Interactive Read Aloud Quick Guide
 

My goal is to infuse you with tools to empower you as a parent and educator. Yes, we know we need to read to our students, but did you know how you read to preschool and kindergarten students can help narrow the achievement gap?

Here’s a quick guide to read alouds

  • Repeated Readings- Choose a book tied to your unit of study and reread it 4-5 times in a week.

  • Draw attention to print - This is a big one! Choose 4-8 quick prompts that draw your students’ attention to print. Here are some examples:

    • Can you point to where I start reading on this page? (This helps students read left to right)

    • Can you find the first letter on the page

    • Where is there a letter c on this page? Is there another letter c?

    • What is the first letter in the word bat? Yes, b is the first letter. B says /b/

    • At the end of a page ask, What word do I read next?

  • Vocabulary + Print Knowledge - Reading and talking about the text builds vocabulary. Drawing a student’s attention to print builds phonological awareness (how sounds work in words). Students need both vocabulary and phonological awareness to develop their reading skills.

 

 

 
HOW TO CREATE WRITING STRATEGY GROUPS AS EARLY AS KINDERGARTEN
 

My goal is to infuse you with tools to empower you as an educator. We did this in kindergarten last week and, you guys, it was super effective and so much fun. I definitely recommend doing this with a teaching partner to elevate the joy and effectiveness. A quick glance through student writing samples shows you where they are and how to take them one step further as a writer:

  • Grab the rubric you use to score writing- quickly read over the rubric to refresh your memory about 5 specific skills your students need to learn.

  • Create a chart - Simply divide a blank piece of paper into 6-9 sections. As you look through the stack of papers you will notice what students can do compared to what is listed on the rubric. The skills will naturally increase in complexity. List student names under the skill they need to learn next.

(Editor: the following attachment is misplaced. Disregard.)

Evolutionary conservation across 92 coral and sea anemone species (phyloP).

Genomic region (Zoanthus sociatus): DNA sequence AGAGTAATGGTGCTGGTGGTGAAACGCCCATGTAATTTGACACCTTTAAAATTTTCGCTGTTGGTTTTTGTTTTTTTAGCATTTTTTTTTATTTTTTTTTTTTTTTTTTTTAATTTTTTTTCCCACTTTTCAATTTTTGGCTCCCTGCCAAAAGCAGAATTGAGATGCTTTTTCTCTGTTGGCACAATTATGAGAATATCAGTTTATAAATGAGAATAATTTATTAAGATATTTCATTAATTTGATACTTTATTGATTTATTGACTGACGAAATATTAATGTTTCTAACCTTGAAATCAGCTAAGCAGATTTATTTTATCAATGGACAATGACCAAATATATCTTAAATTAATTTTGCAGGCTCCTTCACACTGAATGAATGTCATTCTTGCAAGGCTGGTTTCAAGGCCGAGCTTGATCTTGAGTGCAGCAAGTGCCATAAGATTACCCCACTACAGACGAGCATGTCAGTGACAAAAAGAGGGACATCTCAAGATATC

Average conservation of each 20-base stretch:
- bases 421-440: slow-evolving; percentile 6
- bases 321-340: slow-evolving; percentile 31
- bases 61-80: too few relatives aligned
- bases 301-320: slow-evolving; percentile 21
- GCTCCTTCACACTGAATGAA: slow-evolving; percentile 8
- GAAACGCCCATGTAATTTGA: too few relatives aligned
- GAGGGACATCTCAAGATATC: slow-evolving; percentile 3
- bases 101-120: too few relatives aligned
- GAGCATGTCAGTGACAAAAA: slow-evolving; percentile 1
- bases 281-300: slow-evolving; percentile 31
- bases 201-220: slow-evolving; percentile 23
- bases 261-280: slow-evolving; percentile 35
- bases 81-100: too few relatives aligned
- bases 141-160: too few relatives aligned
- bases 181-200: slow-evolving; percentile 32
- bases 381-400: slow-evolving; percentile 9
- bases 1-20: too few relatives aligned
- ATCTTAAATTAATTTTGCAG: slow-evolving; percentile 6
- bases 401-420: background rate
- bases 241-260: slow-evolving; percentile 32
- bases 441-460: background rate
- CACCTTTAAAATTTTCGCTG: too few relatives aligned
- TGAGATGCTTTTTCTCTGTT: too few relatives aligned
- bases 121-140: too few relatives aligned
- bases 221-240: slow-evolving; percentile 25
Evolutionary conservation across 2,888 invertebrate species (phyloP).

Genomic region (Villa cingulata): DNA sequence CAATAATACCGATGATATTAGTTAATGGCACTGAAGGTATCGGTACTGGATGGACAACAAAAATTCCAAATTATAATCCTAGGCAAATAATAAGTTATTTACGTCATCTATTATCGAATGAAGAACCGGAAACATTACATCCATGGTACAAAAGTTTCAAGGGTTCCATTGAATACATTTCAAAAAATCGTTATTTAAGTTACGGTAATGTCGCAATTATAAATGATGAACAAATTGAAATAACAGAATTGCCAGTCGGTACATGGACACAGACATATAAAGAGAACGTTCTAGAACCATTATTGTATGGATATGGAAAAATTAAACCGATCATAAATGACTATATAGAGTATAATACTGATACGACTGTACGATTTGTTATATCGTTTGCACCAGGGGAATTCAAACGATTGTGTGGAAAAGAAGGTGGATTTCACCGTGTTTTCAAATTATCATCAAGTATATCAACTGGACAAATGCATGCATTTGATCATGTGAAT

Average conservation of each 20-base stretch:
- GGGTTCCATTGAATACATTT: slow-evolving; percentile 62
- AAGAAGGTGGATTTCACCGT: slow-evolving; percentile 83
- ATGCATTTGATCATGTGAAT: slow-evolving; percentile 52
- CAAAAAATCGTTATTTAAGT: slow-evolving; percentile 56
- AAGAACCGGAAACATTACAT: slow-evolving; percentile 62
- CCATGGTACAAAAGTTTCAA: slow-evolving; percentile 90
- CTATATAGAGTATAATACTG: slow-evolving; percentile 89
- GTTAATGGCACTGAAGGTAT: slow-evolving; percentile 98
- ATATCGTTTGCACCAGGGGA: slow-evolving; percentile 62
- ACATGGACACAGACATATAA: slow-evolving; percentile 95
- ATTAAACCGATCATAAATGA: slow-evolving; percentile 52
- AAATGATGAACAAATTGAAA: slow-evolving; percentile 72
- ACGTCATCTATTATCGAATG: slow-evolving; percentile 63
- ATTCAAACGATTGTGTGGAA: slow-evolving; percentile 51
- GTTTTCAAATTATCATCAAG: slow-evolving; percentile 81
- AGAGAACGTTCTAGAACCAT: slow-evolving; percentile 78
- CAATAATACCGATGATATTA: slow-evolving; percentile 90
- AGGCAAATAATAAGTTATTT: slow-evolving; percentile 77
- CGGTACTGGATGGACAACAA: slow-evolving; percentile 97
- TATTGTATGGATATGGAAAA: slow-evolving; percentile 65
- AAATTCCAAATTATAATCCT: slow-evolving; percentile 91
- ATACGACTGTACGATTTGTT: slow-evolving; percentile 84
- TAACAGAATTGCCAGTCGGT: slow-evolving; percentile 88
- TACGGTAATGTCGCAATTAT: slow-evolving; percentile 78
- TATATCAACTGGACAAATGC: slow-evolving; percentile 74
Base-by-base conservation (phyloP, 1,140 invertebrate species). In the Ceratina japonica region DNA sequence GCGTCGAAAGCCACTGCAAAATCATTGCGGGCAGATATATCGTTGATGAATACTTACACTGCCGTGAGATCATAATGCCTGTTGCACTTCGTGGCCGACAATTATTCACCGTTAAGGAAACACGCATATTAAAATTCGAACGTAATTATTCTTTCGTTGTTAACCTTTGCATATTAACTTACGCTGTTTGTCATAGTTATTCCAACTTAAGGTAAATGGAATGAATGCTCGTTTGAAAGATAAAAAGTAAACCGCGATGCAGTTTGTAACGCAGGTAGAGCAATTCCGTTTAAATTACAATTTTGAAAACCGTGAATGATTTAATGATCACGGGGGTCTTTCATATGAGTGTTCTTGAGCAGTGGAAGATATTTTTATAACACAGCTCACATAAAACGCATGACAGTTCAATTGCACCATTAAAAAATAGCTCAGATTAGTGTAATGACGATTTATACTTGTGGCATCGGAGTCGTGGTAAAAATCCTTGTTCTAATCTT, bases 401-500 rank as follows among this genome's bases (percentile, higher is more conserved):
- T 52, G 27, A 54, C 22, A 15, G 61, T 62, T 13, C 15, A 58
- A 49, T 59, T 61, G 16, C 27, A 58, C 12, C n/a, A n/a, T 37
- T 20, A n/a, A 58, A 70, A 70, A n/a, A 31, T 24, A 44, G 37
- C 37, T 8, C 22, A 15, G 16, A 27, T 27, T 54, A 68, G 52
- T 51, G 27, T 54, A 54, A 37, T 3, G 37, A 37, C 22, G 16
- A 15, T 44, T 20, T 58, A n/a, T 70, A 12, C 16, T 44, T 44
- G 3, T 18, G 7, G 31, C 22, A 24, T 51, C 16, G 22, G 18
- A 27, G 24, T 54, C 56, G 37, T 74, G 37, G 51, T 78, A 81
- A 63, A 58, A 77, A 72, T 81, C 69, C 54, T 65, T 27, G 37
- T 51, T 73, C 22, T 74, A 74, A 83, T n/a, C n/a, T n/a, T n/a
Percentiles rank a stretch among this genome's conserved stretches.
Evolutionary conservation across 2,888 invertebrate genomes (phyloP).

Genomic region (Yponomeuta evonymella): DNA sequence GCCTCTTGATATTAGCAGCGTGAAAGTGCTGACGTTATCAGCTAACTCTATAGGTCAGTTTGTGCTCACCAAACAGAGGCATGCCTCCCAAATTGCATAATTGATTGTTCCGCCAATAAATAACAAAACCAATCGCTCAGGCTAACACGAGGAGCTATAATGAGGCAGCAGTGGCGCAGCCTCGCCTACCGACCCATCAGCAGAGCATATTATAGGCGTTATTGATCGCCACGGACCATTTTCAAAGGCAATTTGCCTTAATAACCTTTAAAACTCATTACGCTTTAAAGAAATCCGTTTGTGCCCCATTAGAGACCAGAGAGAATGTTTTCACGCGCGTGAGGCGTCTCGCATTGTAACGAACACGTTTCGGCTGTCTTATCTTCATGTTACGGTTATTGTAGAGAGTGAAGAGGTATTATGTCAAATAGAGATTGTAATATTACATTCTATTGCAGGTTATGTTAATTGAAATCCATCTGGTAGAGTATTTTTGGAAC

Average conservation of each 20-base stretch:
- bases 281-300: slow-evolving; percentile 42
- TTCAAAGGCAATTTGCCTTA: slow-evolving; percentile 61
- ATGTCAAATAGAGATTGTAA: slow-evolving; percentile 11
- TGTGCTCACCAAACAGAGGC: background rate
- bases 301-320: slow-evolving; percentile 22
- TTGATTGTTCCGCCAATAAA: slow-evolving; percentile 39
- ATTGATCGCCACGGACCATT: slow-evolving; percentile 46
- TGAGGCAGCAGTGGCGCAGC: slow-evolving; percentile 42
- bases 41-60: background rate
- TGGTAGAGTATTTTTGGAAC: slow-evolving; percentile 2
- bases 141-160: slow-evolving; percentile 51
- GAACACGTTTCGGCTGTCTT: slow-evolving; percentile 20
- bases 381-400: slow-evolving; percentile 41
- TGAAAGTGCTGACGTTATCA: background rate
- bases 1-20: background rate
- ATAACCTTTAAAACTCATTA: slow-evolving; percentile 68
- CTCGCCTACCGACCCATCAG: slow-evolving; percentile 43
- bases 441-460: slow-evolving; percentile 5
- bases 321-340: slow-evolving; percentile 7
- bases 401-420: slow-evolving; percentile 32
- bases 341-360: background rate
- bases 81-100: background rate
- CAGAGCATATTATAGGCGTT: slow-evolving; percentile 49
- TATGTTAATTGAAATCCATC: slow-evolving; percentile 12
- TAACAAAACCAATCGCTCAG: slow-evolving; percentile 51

• Planning their opinion piece

    • Complete sentences

    • Sentence variety (not every sentence starts with the or I like)

    • Add details

    • Spaces between words

    • Phonetic and sight word spelling

  • Plan strategies - I love Jennifer Serravallo’s Writing Strategies book to help me choose fun strategies aligned to each skill. This goal - skill - strategy system ensures a clear connection between what you teach and why you’re teaching it. Now you have a clear plan for meeting with strategy groups. You are going to feel so accomplished when you’ve met with your groups, knowing you’ve given each student exactly what they need without feeling you need to have individual teaching conferences each day.

 

"IF YOU CAN NAME IT, YOU CAN CLAIM IT"

-ROBIN ARZON

 

 
HOW TO READ AT HOME TO CREATE A CLEAR MAP TO SCHOOL READING SUCCESS
 

A map exists between home and school literacy. The more similar the home and school experiences, the greater support for developing strong literacy skills. Reading with a child supports positive feelings towards literacy. A few simple steps improve reading success by creating a clearer map between home and school:

  • Connect with the text - when reading, link the content of the book or text to an experience in the child's life.

  • Repeated readings - read a favorite book at least five times to build vocabulary and engagement.

  • Interact with the text - draw a child's eyes and attention to interesting letters, sounds, pictures, and words. Try taking a picture walk to talk about the book before reading it. Expand on parts your child notices with complete sentences.

 

"We can only succeed if we recognize that education is
an organic system, not a mechanical one."

Sir Ken Robinson